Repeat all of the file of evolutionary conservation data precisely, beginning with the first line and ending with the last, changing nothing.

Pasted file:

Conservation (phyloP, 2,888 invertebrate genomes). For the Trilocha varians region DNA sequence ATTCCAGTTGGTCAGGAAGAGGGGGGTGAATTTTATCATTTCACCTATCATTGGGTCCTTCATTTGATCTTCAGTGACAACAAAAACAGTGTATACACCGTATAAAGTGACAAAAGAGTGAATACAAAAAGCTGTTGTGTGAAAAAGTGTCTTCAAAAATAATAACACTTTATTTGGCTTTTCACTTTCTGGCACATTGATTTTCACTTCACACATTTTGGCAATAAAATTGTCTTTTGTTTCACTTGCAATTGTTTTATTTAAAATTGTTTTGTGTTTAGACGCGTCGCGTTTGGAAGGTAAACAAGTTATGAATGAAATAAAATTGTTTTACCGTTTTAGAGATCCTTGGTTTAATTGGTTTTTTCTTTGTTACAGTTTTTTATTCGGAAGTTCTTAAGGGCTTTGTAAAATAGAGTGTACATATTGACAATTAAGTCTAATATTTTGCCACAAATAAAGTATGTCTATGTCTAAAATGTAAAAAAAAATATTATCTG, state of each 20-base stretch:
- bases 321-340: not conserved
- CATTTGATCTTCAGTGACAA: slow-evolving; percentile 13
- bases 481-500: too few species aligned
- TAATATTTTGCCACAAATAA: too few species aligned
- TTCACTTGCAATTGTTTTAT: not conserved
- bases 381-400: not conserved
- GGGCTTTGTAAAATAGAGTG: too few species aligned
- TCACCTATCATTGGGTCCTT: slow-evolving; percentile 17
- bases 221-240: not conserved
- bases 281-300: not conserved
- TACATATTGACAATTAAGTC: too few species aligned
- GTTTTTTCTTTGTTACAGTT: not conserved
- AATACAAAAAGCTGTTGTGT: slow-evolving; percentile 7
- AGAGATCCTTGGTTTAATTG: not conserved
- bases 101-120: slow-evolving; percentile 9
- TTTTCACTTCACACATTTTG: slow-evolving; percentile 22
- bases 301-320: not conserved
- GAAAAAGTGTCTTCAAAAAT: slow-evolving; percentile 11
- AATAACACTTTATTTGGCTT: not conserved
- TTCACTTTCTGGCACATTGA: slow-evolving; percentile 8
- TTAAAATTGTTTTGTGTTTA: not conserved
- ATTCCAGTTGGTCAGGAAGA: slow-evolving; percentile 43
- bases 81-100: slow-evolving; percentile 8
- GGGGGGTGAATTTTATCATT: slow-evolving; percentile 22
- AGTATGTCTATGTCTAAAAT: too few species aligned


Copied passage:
Conservation (phyloP, 2,888 invertebrate genomes). For the Trilocha varians region DNA sequence ATTCCAGTTGGTCAGGAAGAGGGGGGTGAATTTTATCATTTCACCTATCATTGGGTCCTTCATTTGATCTTCAGTGACAACAAAAACAGTGTATACACCGTATAAAGTGACAAAAGAGTGAATACAAAAAGCTGTTGTGTGAAAAAGTGTCTTCAAAAATAATAACACTTTATTTGGCTTTTCACTTTCTGGCACATTGATTTTCACTTCACACATTTTGGCAATAAAATTGTCTTTTGTTTCACTTGCAATTGTTTTATTTAAAATTGTTTTGTGTTTAGACGCGTCGCGTTTGGAAGGTAAACAAGTTATGAATGAAATAAAATTGTTTTACCGTTTTAGAGATCCTTGGTTTAATTGGTTTTTTCTTTGTTACAGTTTTTTATTCGGAAGTTCTTAAGGGCTTTGTAAAATAGAGTGTACATATTGACAATTAAGTCTAATATTTTGCCACAAATAAAGTATGTCTATGTCTAAAATGTAAAAAAAAATATTATCTG, state of each 20-base stretch:
- bases 321-340: not conserved
- CATTTGATCTTCAGTGACAA: slow-evolving; percentile 13
- bases 481-500: too few species aligned
- TAATATTTTGCCACAAATAA: too few species aligned
- TTCACTTGCAATTGTTTTAT: not conserved
- bases 381-400: not conserved
- GGGCTTTGTAAAATAGAGTG: too few species aligned
- TCACCTATCATTGGGTCCTT: slow-evolving; percentile 17
- bases 221-240: not conserved
- bases 281-300: not conserved
- TACATATTGACAATTAAGTC: too few species aligned
- GTTTTTTCTTTGTTACAGTT: not conserved
- AATACAAAAAGCTGTTGTGT: slow-evolving; percentile 7
- AGAGATCCTTGGTTTAATTG: not conserved
- bases 101-120: slow-evolving; percentile 9
- TTTTCACTTCACACATTTTG: slow-evolving; percentile 22
- bases 301-320: not conserved
- GAAAAAGTGTCTTCAAAAAT: slow-evolving; percentile 11
- AATAACACTTTATTTGGCTT: not conserved
- TTCACTTTCTGGCACATTGA: slow-evolving; percentile 8
- TTAAAATTGTTTTGTGTTTA: not conserved
- ATTCCAGTTGGTCAGGAAGA: slow-evolving; percentile 43
- bases 81-100: slow-evolving; percentile 8
- GGGGGGTGAATTTTATCATT: slow-evolving; percentile 22
- AGTATGTCTATGTCTAAAAT: too few species aligned